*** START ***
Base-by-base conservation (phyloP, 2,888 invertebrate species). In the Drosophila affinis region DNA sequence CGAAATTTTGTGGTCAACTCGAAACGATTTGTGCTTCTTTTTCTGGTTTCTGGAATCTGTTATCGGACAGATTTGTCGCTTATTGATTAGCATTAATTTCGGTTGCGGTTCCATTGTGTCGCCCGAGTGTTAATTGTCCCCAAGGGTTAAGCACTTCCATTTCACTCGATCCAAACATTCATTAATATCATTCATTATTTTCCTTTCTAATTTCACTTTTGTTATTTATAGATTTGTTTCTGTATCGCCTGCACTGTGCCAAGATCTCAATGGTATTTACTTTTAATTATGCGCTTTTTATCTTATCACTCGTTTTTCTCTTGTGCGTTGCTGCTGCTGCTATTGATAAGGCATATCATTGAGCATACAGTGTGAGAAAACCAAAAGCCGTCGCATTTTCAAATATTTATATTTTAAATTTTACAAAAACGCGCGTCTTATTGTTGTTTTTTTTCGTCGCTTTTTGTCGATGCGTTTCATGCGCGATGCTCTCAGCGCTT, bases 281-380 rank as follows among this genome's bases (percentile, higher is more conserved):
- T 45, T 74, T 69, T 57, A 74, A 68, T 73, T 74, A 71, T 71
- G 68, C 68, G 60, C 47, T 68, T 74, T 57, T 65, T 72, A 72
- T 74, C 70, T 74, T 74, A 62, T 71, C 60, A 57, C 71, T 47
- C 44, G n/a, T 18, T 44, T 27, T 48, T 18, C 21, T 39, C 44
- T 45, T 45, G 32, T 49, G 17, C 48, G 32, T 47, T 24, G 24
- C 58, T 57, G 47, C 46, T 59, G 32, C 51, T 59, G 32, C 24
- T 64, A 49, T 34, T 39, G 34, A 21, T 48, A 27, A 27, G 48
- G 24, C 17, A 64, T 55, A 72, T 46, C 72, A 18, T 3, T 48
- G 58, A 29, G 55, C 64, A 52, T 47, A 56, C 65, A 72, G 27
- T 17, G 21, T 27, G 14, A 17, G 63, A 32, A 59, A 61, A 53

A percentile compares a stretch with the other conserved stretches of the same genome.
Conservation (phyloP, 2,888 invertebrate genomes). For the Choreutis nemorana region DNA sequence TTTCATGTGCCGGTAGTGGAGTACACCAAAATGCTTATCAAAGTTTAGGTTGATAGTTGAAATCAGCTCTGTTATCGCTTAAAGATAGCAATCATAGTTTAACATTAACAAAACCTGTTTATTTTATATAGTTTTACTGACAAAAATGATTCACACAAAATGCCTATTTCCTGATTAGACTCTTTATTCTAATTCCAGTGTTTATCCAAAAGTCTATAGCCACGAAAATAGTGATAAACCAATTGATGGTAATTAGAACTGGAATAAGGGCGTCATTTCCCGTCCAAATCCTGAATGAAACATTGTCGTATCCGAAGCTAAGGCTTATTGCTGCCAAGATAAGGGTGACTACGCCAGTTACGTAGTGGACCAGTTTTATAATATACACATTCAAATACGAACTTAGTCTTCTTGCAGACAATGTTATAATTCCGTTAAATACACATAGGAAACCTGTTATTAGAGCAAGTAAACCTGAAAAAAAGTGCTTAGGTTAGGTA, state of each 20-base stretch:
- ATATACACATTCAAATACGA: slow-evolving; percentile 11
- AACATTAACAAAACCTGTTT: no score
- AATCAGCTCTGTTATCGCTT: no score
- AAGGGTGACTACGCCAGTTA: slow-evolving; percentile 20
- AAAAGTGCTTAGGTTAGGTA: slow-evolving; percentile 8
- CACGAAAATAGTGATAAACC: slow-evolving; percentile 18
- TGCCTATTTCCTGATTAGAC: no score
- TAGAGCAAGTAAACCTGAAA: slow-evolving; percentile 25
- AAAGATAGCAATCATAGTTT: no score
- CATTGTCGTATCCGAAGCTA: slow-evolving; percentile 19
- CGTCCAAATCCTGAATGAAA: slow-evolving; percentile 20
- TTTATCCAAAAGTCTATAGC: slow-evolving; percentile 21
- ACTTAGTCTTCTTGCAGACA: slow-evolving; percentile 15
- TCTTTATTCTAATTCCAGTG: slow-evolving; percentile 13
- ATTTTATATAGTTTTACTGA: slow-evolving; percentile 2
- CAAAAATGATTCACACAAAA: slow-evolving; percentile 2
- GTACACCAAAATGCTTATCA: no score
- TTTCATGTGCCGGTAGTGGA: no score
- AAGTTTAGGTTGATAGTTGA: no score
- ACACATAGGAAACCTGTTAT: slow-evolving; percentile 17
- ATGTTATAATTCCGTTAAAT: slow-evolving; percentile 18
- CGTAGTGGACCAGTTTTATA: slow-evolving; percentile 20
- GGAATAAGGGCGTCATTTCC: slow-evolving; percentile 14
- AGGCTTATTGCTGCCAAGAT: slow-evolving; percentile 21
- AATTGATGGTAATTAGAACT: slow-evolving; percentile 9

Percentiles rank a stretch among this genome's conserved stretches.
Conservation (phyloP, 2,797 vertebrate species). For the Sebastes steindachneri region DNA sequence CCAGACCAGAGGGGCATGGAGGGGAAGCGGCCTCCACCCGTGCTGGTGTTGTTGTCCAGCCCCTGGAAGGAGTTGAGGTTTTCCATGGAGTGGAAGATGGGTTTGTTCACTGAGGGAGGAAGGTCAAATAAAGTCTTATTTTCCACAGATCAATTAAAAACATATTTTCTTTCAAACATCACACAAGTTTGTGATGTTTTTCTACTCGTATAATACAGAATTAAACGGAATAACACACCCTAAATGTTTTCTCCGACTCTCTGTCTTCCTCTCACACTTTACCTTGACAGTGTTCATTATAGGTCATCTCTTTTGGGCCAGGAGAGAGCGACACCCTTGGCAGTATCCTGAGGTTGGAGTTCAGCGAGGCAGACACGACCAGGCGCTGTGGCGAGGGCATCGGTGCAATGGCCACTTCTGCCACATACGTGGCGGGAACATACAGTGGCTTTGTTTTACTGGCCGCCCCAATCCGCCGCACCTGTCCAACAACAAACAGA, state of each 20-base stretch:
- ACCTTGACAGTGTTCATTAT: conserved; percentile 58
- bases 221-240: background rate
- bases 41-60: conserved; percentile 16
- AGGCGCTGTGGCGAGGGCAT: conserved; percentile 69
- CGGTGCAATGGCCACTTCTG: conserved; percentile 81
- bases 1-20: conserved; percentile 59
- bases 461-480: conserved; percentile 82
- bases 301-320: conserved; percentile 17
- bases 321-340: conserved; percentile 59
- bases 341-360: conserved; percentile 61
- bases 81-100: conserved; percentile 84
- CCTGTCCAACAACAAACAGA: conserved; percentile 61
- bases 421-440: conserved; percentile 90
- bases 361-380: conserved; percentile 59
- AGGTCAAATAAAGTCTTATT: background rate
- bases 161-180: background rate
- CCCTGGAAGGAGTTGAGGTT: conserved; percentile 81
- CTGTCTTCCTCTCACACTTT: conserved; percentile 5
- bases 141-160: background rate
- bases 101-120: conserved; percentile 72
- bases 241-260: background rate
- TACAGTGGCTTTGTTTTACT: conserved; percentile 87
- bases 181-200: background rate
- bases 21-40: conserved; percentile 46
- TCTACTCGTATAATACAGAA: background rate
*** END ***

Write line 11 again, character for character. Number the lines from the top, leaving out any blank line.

- T 17, G 21, T 27, G 14, A 17, G 63, A 32, A 59, A 61, A 53